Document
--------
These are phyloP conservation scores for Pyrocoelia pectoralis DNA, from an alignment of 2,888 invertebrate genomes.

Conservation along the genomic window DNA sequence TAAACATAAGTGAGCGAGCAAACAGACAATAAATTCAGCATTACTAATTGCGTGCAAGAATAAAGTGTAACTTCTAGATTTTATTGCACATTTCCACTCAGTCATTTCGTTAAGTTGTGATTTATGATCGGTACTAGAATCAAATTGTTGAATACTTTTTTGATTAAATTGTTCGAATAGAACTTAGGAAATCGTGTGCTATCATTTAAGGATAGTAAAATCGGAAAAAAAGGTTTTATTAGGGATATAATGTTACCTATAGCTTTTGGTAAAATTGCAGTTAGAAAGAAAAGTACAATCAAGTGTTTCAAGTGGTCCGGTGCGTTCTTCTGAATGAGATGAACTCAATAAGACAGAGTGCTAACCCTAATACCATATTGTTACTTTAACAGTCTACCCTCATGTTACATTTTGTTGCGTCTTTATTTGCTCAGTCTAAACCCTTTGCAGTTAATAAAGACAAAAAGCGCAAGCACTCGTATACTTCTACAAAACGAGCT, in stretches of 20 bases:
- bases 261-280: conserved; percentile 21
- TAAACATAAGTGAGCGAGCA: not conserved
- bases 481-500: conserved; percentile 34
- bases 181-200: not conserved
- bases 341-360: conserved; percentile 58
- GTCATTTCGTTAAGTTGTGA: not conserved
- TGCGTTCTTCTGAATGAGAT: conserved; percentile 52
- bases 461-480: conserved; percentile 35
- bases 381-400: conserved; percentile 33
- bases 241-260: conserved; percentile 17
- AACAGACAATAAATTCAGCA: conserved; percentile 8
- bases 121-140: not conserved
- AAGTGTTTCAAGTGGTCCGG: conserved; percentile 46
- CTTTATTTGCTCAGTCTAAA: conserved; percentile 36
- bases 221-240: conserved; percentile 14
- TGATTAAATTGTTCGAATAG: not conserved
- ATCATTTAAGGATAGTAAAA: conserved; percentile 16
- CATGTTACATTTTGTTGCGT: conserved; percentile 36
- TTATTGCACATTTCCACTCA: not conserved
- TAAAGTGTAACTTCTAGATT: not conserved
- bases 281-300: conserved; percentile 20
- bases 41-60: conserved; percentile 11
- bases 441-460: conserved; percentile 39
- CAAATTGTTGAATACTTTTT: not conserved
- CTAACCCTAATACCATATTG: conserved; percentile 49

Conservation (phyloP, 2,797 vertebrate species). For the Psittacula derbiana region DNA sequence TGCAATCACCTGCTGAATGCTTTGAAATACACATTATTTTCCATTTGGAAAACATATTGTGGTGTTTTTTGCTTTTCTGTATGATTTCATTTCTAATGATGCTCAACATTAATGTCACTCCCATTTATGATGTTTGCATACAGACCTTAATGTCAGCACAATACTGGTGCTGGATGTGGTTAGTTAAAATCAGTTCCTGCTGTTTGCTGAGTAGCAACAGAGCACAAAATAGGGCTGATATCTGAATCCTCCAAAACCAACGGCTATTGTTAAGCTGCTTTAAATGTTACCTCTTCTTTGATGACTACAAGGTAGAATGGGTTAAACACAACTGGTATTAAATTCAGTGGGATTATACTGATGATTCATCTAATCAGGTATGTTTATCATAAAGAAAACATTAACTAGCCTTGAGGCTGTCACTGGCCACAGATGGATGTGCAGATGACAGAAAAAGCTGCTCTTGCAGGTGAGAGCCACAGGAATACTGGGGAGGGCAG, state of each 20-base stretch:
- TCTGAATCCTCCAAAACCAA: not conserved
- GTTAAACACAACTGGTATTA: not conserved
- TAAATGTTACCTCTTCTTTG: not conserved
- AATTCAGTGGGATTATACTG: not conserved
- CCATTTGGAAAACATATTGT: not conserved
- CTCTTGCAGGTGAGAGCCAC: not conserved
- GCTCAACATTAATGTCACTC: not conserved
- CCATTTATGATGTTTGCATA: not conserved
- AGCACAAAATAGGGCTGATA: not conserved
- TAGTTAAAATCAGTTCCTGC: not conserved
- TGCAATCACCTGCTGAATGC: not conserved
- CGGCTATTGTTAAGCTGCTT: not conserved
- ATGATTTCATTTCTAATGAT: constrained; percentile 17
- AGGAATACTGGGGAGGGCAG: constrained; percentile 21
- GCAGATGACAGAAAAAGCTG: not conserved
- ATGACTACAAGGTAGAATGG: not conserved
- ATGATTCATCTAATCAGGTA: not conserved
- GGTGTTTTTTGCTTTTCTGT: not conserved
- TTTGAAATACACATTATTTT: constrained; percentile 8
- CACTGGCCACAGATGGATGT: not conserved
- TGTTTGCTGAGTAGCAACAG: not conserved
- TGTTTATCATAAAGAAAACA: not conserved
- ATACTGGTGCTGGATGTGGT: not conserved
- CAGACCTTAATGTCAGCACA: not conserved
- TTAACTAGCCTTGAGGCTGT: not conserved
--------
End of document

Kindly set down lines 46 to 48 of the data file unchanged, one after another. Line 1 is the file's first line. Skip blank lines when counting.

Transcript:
- GGTGTTTTTTGCTTTTCTGT: not conserved
- TTTGAAATACACATTATTTT: constrained; percentile 8
- CACTGGCCACAGATGGATGT: not conserved